Professional Services Yes, this structure can be used professional services (i.e. doctors, lawyers, etc.) Yes, this structure can be used professional services (i.e. doctors, lawyers, etc.) Maybe, it will depend on the state where business is being conducted. Yes, this structure can be used professional services (i.e. doctors, lawyers, etc.) Yes, this structure can be used professional services. However, there is a special federal PSC 35% flat tax.
Formalities Few formalities. Business must comply with DBA laws. Few formalities. Business must comply with DBA laws. Must comply with state reporting requirements, if any. Corporations must hold annual meeting and comply with state reporting requirements. Corporations must hold annual meeting and comply with state reporting requirements.
Disadvantages No liability protection and must also pay SE tax on income. No liability protection and must also pay SE tax on income. Higher start-up cost, more formalities, and higher maintenance cost. Higher start-up cost, more formalities, and higher maintenance cost. Higher start-up cost, more formalities, higher maintenance cost, and double-taxation.
Advantages Few formalities and low start-up costs. Few formalities and low start-up costs. Few formalities and low start-up costs. Few formalities and low start-up costs. Personal liability protection and the ability to retain earnings and to split income.
Usage Personal liability protection and the ability to retain earnings and to split income. Personal liability protection and the ability to retain earnings and to split income. Personal liability protection and the ability to retain earnings and to split income. Personal liability protection and the ability to retain earnings and to split income. For businesses that want personal liability protection and prefer to keep some or all of the profits within the business


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6. Should I form my LLC in another state?
Most small businesses will form a LLC in their home state (the state where their business is located). Filing in another state will usually require more paperwork, additional maintenance fees, and additional state taxes.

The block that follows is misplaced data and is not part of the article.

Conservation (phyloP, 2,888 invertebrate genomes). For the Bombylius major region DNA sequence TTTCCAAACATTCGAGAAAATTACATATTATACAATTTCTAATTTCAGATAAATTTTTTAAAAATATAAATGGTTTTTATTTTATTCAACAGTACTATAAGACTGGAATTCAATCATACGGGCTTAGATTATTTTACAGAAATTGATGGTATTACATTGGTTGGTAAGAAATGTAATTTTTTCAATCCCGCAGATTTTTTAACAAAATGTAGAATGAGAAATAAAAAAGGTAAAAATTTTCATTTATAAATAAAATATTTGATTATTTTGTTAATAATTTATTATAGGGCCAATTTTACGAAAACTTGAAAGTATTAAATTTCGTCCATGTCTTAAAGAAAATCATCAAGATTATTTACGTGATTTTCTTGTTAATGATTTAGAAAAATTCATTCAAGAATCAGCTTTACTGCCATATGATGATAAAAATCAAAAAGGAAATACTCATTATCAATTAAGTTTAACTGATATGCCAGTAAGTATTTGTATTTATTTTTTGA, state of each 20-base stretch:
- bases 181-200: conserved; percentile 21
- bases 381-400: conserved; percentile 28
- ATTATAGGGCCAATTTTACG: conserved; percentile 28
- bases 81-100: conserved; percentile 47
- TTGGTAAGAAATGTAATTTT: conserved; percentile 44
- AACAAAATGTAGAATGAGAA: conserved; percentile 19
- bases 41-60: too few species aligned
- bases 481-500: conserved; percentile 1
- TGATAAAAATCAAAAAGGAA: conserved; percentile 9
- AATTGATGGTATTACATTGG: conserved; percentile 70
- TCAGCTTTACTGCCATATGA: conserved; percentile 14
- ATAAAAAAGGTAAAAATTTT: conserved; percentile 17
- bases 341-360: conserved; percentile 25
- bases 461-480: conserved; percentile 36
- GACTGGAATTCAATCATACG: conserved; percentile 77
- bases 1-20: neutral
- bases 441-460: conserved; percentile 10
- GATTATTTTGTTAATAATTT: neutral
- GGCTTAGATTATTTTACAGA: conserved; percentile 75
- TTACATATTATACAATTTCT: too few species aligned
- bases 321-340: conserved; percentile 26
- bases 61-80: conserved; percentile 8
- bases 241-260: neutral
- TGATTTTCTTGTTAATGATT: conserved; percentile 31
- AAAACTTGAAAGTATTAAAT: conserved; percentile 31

If you intend to conduct business in only one state and do not expect any major LLC governance issues (owner/investor disputes, manager/officer disputes, company policy disputes, etc.), then you should consider forming a LLC in your home state. This is because the additional paperwork, fees, and taxes usually outweigh the benefits of forming a LLC in a more business friendly state.

However, if the LLC will seek funding from venture capitalists, professional investors, or expect major LLC governance issues, then you should consider forming a LLC in a more business friendly state (i.e. Nevada, Delaware, etc). The major benefit of forming a LLC in another state is the quick and predictable results from LLC governance lawsuits.

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7. Do I need an attorney to form a LLC?
No. You can always prepare and file your own formation documents. My Legal Depot can help you form a LLC and save money on attorney fees. However, if you need legal advice, you should consult an attorney.

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8. What is a registered agent?
All LLCs must designate a registered agent who is available during normal business hours to accept notices and documents. The registered agent may either be: (1) an adult individual residing in the state of incorporation OR (2) a company authorized by the Secretary of State to serve as agent - such as My Legal Depot.